Or will the tubes be far enough away such that this will be a moot point?



6. Although a July 25, 2018, article stated that Goodyear’s “new wide-base tires for long-haul trucks are being touted to save carriers money on both fuel and downtime….”, there were no numbers cited as to how big the savings might be.



7. “The Illinois State Police (ISP) has announced that they are riding along in semi truck to try to catch car drivers in the act on I-57 this week,” stated a July 25, 2018, article.

Furthermore, we read from a July 23, 2018, article: “Troopers are hiding in PennDOT trucks to catch speeders through Saturday”.


However, here’s an idea that may or may not work that wouldn’t require law enforcement officials to actually ride in the trucks:

Why not have truckers submit recordings from their truck cams to the police?

If the recordings are clear enough, tickets could be issued to offenders, right?


8. Oh, this is interesting…

In a July 25, 2018, article about “Using hours of service’s personal conveyance [provision] under ELDs”, we read that “two key elements must apply”:

– “the driver must be off duty”; and
– “the movement of the vehicle must be for personal purposes only”.

The article stated that the FMCSA “in late May announced it would allow drivers to enter into personal conveyance status to find the nearest safe location to park or rest should their hours be exhausted by detention at a shipper or receiver.”

The article provided examples of “proper” and “improper” use of the personal conveyance provision.

It is a fact that all driving time is supposed to be monitored on an ELD in trucks equipped with one.

However, I previously covered the inconsistency of at least one trucker who unplugged his ELD in order to drive his rig.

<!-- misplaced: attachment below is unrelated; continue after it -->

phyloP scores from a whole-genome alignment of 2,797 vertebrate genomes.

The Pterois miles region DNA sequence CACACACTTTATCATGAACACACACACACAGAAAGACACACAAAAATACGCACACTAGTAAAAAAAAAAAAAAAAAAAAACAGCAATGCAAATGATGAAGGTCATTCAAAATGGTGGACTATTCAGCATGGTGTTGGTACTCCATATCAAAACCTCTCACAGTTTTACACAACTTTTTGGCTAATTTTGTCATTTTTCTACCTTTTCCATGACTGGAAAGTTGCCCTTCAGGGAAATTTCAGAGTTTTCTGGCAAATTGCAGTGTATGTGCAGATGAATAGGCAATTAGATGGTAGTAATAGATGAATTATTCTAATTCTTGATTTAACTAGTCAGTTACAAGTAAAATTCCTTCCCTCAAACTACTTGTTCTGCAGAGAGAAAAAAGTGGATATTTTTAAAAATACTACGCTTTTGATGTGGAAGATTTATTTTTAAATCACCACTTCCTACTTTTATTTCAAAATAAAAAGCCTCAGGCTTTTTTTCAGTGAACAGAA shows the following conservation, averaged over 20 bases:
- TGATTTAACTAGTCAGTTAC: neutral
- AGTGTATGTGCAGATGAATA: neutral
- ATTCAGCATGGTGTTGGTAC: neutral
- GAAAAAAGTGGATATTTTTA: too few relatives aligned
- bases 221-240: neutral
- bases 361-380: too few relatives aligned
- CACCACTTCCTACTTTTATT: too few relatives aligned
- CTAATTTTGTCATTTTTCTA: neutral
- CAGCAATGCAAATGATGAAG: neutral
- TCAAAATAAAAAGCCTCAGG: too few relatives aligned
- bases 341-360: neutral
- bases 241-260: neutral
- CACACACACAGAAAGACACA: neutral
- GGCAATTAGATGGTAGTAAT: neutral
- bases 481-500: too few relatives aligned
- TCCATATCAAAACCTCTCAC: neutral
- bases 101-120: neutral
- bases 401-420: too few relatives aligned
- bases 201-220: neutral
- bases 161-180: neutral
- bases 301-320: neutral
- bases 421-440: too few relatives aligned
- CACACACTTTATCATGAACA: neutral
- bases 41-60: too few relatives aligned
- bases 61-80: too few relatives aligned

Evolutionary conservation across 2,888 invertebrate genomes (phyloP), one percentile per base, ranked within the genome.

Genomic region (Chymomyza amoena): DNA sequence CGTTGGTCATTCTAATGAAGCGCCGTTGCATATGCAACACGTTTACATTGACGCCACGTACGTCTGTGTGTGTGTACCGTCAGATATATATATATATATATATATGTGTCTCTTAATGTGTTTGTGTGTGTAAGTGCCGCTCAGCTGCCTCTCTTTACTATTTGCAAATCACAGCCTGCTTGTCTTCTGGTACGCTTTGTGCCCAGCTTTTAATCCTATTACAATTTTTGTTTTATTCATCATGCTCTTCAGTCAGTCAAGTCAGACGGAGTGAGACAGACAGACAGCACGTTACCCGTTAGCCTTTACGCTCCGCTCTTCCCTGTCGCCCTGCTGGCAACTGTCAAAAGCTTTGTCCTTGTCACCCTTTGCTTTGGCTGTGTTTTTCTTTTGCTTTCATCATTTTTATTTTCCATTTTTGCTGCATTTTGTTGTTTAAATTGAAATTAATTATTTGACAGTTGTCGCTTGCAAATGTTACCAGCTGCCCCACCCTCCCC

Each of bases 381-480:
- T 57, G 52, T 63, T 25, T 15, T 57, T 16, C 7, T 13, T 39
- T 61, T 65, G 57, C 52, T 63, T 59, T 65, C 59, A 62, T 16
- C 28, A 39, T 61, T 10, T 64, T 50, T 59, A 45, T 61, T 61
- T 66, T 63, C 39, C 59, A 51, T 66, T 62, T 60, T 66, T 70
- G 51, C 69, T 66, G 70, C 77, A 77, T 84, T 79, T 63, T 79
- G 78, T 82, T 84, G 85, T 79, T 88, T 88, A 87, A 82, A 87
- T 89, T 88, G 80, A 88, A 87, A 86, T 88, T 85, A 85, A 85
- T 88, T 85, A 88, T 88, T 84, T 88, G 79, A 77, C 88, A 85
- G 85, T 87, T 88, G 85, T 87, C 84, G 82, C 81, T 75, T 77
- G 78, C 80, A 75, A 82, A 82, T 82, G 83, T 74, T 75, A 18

In this case, one must be careful to follow the “letter of the law” (so to speak) regarding intent of truck movement under the personal conveyance provision.

To me, this inconsistency is another reason why the entire ELD mandate needs to be overhauled or eliminated.


9. What is described in a July 24, 2018, article about truckers having an “exit plan for the future” is another reason why we developed the website


10. Did you know that an engine’s cooling system can degrade over time because water that is added to top off the coolant level dilutes the coolant and affects the coolant’s “freeze and boil protection”?

Read more about this topic in this July 23, 2018, article.


11. In the past, I have railed against trucking companies that exhibit stupid behavior.

This was certainly the case when one trucking company continued to employ a trucker who was on drugs, had a history of moving violations, and was driving despite being on probation!

The man who was hit by the trucker in 2013 was awarded a “record setting” $101 million.

The July 25, 2018, article asked if readers thought the “amount awarded was too large”, but previously described what the victim underwent:

“suffered multiple back and neck injuries, ultimately resulting in chiropractic work and several surgeries.”

No, I don’t think the award amount was too large.

Once someone’s back and neck are injured, it’s hard (if not impossible) to return to life as it was previously enjoyed.

If this reckless (greedy?) trucking company who indirectly caused this pain and suffering has to close down, so much the better.

Trucking companies ought to know better!


12. An article published on July 25, 2018, stated, “…Team RunSmart’s Jeff Clark tweeted this week that he’d just achieved his first-ever 10 mpg run in his 2018 Freightliner Cascadia tractor.”


Speaking of fuel efficiency, you may watch a short video about “Shell’s Fuel-Saving Starship Concept Truck.”


My husband Mike and I wish you — and all professional truck drivers — safe travels and lots of money saving opportunities on the road.

Return from TDMST Weekly Round-Up: 2018.07.28 to our TDMST Weekly Round-Up Trucking Commentary or our Truck Drivers Money Saving Tips home page.